The effect of railways on other property owners

The coming of railways to Ireland (and elsewhere globally) was a game changing event, both economically and socially, as the opportunities that the railway brought for economic expansion and social diversification were enormous.

A throwaway line in this property puff piece gives a hint of how the coming of a railway to a local area had an effect at the macro level.

The property in question is a former gate lodge of Rokeby Hall, Grangebellew, Co. Louth. The article notes:

Marlay was the gate lodge to Rokeby Hall, designed by Francis Johnson. It was single storey initially, but they added a floor when the railway came through and the road was raised.

Irish independent 31 May 2024

This got me thinking – why would the arrival of the railway lead to the road being raised?

I checked the usual map sources and this property is immediately west of the railway line between Drogheda and Dundalk with an overbridge carrying the former access road to Rokeby Hall over the railway. This is the road raising referred to.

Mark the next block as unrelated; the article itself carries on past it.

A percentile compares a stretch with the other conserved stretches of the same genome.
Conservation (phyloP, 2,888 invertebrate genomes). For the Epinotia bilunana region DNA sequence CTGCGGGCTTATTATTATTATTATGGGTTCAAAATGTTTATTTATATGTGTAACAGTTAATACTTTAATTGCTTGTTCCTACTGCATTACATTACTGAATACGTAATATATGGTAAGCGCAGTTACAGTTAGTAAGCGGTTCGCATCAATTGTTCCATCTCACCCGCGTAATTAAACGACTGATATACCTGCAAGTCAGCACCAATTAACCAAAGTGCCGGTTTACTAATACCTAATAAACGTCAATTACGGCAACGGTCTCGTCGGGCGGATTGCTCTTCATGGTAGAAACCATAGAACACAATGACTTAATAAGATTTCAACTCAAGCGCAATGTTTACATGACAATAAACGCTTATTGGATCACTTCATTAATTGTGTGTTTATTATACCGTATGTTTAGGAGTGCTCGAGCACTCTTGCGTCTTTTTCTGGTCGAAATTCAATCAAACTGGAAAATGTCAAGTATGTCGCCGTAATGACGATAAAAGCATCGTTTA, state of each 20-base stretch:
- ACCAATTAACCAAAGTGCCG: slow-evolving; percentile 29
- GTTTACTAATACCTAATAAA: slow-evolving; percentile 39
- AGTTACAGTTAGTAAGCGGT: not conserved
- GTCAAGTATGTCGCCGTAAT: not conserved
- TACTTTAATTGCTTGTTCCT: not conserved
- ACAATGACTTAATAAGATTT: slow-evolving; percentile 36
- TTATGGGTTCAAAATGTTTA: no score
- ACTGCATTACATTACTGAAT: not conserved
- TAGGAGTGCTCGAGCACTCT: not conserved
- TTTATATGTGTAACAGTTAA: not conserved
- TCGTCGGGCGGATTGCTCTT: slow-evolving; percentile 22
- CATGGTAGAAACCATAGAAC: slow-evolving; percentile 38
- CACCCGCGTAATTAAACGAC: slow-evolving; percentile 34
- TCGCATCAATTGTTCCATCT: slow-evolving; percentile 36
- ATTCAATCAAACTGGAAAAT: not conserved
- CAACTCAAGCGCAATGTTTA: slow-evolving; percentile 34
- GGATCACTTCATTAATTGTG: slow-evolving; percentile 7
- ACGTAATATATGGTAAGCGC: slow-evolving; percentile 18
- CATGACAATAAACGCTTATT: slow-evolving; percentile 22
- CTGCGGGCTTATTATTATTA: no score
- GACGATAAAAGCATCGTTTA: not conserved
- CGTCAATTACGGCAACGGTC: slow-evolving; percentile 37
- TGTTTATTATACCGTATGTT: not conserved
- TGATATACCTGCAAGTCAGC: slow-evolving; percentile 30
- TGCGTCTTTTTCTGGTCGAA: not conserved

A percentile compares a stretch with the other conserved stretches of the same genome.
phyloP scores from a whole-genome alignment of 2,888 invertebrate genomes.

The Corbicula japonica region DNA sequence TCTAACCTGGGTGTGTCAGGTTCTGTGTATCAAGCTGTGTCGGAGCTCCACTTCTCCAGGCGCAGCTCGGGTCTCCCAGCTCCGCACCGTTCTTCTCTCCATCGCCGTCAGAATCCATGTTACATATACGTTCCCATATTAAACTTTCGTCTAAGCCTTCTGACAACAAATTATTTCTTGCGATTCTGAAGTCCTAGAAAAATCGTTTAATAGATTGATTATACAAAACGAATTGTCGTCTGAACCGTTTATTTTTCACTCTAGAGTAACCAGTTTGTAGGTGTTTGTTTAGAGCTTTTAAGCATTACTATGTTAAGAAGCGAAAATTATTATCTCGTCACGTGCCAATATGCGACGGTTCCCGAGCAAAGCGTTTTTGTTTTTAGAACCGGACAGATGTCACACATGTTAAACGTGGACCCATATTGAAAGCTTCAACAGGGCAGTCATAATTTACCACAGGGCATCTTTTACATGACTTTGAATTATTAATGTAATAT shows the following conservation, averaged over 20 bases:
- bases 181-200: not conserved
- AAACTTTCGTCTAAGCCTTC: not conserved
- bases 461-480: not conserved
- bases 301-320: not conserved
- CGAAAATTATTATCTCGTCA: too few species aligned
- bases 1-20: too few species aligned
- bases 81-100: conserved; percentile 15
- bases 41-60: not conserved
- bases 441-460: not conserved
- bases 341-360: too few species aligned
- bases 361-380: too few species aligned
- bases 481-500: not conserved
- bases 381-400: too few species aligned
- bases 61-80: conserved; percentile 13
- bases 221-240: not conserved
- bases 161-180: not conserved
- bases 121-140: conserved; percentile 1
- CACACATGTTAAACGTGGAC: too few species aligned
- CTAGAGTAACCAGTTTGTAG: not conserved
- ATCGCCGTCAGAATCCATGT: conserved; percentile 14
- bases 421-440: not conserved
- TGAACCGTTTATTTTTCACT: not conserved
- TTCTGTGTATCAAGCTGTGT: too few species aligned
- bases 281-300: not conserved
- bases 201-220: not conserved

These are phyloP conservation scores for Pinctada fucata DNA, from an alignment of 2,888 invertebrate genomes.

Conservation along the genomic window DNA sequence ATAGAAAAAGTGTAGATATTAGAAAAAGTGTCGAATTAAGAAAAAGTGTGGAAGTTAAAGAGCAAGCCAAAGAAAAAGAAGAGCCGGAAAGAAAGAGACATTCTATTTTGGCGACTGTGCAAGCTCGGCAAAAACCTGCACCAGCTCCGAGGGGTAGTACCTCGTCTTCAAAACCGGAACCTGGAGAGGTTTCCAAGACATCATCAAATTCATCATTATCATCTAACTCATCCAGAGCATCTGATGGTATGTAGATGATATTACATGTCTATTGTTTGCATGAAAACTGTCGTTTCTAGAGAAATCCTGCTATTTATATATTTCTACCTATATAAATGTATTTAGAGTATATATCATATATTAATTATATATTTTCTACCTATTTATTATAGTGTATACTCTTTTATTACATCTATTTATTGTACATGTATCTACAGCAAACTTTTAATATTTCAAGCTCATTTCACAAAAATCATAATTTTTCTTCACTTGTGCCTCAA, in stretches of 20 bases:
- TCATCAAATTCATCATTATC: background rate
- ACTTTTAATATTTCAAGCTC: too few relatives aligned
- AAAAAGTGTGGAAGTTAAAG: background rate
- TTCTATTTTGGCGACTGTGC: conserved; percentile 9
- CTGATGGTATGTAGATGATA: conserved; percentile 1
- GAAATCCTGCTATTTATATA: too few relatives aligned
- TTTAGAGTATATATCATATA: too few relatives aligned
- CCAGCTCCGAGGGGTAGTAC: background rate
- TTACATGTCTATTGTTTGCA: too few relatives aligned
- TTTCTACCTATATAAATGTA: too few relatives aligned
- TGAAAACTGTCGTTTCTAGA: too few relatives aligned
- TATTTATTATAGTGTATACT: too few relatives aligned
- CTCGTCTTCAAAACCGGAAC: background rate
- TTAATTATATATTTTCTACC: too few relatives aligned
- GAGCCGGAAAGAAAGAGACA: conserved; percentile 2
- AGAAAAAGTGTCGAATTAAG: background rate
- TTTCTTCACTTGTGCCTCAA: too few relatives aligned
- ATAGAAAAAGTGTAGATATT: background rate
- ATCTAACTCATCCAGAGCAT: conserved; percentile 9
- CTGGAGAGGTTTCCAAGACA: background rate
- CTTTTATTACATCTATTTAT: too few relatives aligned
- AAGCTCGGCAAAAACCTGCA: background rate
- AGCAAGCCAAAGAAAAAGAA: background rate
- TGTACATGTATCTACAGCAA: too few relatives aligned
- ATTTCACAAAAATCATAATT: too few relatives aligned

I would assume that with the road raised, the original single storey property was below the new road level and the gatekeeper would not have a line of sight to the road to control access to the estate. Adding a second storey in this case would make sense.

The only question I have remaining is whether or not Sir John Stephen Robinson, owner of the estate at the time, received additional compensation from the Dublin & Belfast Junction Railway for the cost of extending the gate lodge.